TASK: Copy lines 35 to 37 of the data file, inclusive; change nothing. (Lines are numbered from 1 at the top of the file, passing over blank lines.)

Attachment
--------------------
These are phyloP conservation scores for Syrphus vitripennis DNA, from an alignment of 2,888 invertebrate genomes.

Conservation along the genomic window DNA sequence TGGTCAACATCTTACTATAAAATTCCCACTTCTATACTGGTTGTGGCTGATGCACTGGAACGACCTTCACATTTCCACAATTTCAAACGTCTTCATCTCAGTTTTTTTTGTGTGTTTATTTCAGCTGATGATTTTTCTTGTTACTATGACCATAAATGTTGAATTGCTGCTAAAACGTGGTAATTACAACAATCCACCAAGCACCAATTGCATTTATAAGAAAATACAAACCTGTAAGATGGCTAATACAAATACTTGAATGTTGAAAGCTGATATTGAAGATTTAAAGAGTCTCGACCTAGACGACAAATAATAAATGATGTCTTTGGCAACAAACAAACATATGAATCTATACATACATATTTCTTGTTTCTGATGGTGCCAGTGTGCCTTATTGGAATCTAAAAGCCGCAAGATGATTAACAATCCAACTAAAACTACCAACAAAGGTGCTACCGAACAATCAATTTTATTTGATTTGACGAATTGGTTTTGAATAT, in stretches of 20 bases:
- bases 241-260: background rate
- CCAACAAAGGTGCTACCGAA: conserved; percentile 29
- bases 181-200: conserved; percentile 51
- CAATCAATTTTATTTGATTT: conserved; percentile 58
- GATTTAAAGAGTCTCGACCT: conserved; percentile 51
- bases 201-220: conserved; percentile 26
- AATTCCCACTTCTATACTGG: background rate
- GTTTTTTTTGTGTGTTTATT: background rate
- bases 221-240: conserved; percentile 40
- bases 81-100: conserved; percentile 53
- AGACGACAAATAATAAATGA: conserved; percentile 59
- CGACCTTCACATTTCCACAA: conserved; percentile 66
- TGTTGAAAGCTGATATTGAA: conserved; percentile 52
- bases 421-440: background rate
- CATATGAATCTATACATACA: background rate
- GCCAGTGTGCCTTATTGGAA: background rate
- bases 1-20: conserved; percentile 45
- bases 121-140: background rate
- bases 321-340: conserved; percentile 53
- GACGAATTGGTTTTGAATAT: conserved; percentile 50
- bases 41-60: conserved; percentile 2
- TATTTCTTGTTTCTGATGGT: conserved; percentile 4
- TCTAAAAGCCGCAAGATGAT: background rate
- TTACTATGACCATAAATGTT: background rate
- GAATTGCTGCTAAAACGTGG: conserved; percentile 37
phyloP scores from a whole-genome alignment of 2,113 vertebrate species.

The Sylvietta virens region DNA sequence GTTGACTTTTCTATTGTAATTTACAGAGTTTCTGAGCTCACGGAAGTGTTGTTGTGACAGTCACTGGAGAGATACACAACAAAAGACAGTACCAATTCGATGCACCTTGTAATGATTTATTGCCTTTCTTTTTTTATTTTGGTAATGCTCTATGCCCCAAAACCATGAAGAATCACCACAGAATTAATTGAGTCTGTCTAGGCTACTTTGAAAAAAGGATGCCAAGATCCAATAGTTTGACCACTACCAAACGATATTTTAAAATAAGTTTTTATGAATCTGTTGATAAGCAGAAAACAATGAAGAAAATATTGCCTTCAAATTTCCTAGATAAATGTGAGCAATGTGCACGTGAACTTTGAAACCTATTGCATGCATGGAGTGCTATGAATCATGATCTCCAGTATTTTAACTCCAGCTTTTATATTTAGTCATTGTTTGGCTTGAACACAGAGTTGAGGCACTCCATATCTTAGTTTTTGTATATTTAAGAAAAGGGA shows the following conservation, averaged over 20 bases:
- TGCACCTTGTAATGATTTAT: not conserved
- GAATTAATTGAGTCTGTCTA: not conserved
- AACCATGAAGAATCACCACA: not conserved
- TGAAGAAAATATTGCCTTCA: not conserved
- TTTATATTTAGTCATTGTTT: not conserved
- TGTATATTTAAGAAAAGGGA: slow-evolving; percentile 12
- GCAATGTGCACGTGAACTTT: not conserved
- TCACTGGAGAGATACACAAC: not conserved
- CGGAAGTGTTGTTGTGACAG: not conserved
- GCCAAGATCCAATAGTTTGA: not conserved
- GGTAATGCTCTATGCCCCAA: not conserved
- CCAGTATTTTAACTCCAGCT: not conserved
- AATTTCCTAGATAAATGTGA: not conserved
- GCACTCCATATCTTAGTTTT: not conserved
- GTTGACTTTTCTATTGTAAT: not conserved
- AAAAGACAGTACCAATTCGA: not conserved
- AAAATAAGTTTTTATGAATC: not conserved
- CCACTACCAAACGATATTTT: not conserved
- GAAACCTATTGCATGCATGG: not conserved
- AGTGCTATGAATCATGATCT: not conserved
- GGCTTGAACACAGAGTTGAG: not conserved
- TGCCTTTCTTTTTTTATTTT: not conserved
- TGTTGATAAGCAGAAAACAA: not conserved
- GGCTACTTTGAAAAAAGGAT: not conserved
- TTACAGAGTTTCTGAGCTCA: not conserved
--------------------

- TGTATATTTAAGAAAAGGGA: slow-evolving; percentile 12
- GCAATGTGCACGTGAACTTT: not conserved
- TCACTGGAGAGATACACAAC: not conserved